NANTERRE, France (AP) — Where once she felt isolated, French far-right leader Marine Le Pen feels she is now part of a crowd of populist parties on the rise around Europe that she thinks can make new inroads in European elections less than 100 days away — and start restructuring the EU from within.
"Things have changed a lot," Le Pen said Friday at a news conference. "We are no longer isolated at all on the European scene."
She noted that parties of the same ilk as her renamed National Rally are now holding or sharing power, from the League in Italy, which is part of the government, to Austria with its far-right chancellor, Sebastian Kurz.
She made no mention of U.S. President Donald Trump whose victory fueled her own battle for the French presidency in 2017 when she often invoked his name. She lost by a landslide in the runoff to upstart centrist Emmanuel Macron, and derides him, still, as the symbol of what she is fighting — a system that sacrifices national sovereignty, borders and identity for a globalized world.
Steve Bannon, the former chief White House strategist who played a central role in Trump's 2016 campaign, is looking to boost far-right parties in Europe. However, his foundation, The Movement, which Le Pen described as a think tank to discuss larger issues — not an electoral advice platform — has yet to schedule an event, she said. Bannon made a surprise appearance at a major rally last year of Le Pen's party and she said they remain in touch.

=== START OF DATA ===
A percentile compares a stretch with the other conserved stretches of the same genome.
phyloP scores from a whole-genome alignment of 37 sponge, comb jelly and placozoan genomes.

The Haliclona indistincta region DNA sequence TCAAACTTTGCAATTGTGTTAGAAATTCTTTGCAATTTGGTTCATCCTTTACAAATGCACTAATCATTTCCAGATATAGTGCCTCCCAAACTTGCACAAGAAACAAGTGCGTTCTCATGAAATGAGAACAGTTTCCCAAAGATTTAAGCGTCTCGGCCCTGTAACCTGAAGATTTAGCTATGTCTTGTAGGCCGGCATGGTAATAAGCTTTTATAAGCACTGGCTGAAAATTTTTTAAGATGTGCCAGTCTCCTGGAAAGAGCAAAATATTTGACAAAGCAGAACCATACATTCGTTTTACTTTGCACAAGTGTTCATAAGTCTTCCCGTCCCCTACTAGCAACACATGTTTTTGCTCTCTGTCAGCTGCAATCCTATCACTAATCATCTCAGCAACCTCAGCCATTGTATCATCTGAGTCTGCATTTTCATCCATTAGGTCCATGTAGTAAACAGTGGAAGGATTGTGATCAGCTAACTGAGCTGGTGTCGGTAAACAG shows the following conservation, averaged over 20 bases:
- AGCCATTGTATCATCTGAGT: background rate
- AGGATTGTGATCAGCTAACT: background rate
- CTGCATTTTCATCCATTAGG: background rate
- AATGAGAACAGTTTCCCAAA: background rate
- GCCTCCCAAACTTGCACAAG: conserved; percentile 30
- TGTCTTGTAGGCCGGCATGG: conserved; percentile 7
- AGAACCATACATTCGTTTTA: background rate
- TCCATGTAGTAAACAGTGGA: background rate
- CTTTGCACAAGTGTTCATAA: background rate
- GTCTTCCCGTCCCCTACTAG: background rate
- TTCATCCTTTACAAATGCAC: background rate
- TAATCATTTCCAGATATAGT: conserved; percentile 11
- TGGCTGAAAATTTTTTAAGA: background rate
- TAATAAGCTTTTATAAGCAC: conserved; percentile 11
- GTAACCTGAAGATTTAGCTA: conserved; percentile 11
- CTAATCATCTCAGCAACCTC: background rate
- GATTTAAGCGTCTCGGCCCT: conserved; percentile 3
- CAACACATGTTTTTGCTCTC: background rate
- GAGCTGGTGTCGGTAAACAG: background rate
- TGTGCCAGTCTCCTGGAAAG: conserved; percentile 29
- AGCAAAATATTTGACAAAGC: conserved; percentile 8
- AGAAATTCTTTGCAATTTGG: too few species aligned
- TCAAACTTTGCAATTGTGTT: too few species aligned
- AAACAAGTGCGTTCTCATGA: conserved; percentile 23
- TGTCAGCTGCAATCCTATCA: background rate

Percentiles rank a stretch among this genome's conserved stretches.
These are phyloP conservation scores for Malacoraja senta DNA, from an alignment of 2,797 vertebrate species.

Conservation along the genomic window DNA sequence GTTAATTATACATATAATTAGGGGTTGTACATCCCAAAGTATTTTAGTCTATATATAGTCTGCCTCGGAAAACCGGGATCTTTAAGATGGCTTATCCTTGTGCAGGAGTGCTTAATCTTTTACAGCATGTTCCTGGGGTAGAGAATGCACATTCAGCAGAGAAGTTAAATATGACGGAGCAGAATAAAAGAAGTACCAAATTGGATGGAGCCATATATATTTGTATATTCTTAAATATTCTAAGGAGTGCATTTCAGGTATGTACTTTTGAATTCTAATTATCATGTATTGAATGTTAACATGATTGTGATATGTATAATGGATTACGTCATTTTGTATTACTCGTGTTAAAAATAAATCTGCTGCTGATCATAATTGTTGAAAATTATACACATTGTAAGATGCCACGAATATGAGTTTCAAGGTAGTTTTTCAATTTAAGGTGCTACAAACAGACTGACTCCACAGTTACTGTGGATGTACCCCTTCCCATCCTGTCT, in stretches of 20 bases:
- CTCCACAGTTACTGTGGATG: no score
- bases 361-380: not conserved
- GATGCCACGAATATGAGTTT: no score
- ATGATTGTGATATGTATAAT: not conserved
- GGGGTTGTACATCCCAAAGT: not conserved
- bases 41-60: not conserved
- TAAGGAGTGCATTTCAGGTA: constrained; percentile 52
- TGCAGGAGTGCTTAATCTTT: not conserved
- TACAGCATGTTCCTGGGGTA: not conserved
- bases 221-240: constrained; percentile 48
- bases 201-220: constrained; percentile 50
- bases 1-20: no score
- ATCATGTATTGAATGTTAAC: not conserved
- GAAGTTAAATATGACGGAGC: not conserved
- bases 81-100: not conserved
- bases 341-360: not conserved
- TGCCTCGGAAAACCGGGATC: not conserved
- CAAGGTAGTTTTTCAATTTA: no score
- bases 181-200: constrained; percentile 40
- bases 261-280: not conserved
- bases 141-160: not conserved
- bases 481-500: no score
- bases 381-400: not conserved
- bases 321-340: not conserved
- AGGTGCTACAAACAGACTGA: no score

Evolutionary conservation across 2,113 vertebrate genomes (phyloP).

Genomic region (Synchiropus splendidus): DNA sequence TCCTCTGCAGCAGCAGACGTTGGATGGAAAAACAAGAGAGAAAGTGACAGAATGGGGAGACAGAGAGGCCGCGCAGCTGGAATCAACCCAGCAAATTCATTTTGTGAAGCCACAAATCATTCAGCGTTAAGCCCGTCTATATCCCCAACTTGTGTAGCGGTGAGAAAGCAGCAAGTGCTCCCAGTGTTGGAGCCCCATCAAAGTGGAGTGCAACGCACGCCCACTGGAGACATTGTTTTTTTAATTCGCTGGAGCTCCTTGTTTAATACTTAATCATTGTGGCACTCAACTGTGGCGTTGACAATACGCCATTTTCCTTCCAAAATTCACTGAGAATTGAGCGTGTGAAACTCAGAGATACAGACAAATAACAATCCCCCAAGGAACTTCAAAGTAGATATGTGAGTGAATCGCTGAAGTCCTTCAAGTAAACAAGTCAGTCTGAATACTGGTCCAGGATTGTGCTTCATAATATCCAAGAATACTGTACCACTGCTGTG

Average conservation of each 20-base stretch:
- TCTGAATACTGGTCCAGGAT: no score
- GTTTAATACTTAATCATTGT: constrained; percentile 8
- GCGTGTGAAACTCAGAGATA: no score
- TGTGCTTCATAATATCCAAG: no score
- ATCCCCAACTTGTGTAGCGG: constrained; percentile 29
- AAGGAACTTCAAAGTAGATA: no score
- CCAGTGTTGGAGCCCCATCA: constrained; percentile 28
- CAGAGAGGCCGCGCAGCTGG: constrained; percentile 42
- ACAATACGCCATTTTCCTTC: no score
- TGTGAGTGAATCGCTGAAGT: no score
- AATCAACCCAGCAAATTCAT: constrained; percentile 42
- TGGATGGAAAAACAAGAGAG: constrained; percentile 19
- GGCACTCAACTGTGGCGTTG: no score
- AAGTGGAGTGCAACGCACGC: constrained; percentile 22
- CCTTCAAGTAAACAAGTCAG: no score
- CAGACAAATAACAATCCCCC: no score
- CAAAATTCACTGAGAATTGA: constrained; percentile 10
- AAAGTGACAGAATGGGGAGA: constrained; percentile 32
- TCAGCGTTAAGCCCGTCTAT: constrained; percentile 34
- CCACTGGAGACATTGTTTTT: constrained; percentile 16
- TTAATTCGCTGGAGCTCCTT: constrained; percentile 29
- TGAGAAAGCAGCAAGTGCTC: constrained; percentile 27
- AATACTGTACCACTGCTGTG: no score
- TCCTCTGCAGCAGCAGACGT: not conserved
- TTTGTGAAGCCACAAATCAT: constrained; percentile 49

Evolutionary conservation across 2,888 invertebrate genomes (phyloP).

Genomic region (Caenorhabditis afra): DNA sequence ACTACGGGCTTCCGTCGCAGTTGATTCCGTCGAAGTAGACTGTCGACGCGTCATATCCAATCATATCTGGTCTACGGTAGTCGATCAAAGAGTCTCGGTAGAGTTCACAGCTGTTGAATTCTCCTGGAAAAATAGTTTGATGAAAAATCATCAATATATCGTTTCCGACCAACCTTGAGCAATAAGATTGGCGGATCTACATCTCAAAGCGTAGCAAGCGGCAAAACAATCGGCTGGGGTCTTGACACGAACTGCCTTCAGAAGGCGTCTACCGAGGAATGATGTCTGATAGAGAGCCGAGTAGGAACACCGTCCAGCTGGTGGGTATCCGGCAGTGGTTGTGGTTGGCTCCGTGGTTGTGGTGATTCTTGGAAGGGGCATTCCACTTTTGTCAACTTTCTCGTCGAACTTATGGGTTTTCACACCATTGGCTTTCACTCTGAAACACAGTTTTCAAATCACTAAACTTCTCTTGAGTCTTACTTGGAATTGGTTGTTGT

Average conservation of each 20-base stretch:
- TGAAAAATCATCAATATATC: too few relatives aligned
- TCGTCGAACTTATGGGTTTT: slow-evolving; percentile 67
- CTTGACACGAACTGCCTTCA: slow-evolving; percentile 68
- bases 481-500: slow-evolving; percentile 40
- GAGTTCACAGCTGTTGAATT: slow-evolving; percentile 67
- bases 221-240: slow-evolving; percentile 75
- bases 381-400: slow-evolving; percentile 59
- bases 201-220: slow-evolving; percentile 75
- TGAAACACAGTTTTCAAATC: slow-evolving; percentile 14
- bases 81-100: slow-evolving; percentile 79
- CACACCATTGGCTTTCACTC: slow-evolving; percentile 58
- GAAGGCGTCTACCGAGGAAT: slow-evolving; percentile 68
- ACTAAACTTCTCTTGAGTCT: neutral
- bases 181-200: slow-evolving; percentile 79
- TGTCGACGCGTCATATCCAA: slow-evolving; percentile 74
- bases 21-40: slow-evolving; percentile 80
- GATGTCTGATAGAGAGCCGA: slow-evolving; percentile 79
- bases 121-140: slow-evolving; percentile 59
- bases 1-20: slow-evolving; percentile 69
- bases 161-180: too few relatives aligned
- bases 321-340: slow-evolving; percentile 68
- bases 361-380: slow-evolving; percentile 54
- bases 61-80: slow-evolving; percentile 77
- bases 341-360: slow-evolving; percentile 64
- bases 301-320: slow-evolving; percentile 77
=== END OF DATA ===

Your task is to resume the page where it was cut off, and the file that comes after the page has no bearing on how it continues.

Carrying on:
Bannon has pointed to the Italian interior minister and League leader Matteo Salvini — a longstanding ally of Le Pen — as the future of European politics.
"Today, Europe has taken a turn," Le Pen said, claiming that "we can legitimately envision today to change Europe from inside, to modify the very nature of the European Union, because we consider ourselves powerful enough."
Le Pen was the first French political leader to open the campaign for the European Parliament election, held May 26 in France, the last day of four days of voting across the 27 EU countries, one less after Britain leaves the EU on March 29. She has hit the campaign trail with the "very clear" idea: "The EU is killing Europe."
Her party, then called the National Front, was victorious in the 2014 election, winning 23 parliamentary seats, more than any other French party. She hopes to do better this year, along with other "patriotic" parties and build what she calls a "European alliance of nations" that respectfully cooperate.
Speaking to the Anglo-American Press Association, she predicted better results this year for her party and for European allies.
The French political landscape is recomposing itself, she noted, with the near-collapse of the Socialists and dwindling support of the mainstream conservatives, and the rise of Macron from the sidelines to the center of power.
Until recently, polls have given Le Pen's party a lead over Macron. However, a January sounding by the Ifop firm put Macron ahead, despite a deep crisis triggered by the yellow vest protest movement seeking a voice for have-nots, and fairer fiscal burden-sharing.
Le Pen would doubtless like votes from the yellow vests, but conceded that "I know nothing" about protesters' voter intentions, and said some may vote for her, and some for her archrival, far-left leader Jean-Luc Melenchon, and others will likely abstain.